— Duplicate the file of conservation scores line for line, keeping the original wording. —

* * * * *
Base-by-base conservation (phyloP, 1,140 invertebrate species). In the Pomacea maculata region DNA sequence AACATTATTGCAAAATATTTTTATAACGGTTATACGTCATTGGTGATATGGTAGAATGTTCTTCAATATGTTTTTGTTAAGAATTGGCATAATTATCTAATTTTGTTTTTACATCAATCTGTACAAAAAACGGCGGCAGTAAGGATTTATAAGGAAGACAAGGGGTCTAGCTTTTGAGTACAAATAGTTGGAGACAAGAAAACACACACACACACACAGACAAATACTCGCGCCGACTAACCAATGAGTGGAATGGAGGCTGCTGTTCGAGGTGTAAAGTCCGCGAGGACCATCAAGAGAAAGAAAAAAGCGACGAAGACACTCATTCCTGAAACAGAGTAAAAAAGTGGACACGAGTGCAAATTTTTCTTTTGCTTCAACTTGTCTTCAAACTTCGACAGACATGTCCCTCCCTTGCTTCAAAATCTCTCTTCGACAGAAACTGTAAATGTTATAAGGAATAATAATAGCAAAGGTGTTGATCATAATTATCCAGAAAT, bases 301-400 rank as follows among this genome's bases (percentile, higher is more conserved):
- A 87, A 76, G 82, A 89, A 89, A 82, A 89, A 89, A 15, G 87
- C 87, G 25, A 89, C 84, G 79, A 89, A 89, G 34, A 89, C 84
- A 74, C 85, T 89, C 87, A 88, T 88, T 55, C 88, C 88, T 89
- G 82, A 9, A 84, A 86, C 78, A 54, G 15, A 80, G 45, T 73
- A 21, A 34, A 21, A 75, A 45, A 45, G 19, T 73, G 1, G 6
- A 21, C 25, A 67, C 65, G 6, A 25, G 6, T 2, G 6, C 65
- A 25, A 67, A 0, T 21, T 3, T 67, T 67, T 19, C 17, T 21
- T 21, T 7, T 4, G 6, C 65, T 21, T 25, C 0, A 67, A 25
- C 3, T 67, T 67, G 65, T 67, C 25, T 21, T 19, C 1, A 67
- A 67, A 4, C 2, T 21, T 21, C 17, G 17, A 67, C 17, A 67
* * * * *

Base-by-base conservation (phyloP, 1,140 invertebrate species). In the Pomacea maculata region DNA sequence AACATTATTGCAAAATATTTTTATAACGGTTATACGTCATTGGTGATATGGTAGAATGTTCTTCAATATGTTTTTGTTAAGAATTGGCATAATTATCTAATTTTGTTTTTACATCAATCTGTACAAAAAACGGCGGCAGTAAGGATTTATAAGGAAGACAAGGGGTCTAGCTTTTGAGTACAAATAGTTGGAGACAAGAAAACACACACACACACACAGACAAATACTCGCGCCGACTAACCAATGAGTGGAATGGAGGCTGCTGTTCGAGGTGTAAAGTCCGCGAGGACCATCAAGAGAAAGAAAAAAGCGACGAAGACACTCATTCCTGAAACAGAGTAAAAAAGTGGACACGAGTGCAAATTTTTCTTTTGCTTCAACTTGTCTTCAAACTTCGACAGACATGTCCCTCCCTTGCTTCAAAATCTCTCTTCGACAGAAACTGTAAATGTTATAAGGAATAATAATAGCAAAGGTGTTGATCATAATTATCCAGAAAT, bases 301-400 rank as follows among this genome's bases (percentile, higher is more conserved):
- A 87, A 76, G 82, A 89, A 89, A 82, A 89, A 89, A 15, G 87
- C 87, G 25, A 89, C 84, G 79, A 89, A 89, G 34, A 89, C 84
- A 74, C 85, T 89, C 87, A 88, T 88, T 55, C 88, C 88, T 89
- G 82, A 9, A 84, A 86, C 78, A 54, G 15, A 80, G 45, T 73
- A 21, A 34, A 21, A 75, A 45, A 45, G 19, T 73, G 1, G 6
- A 21, C 25, A 67, C 65, G 6, A 25, G 6, T 2, G 6, C 65
- A 25, A 67, A 0, T 21, T 3, T 67, T 67, T 19, C 17, T 21
- T 21, T 7, T 4, G 6, C 65, T 21, T 25, C 0, A 67, A 25
- C 3, T 67, T 67, G 65, T 67, C 25, T 21, T 19, C 1, A 67
- A 67, A 4, C 2, T 21, T 21, C 17, G 17, A 67, C 17, A 67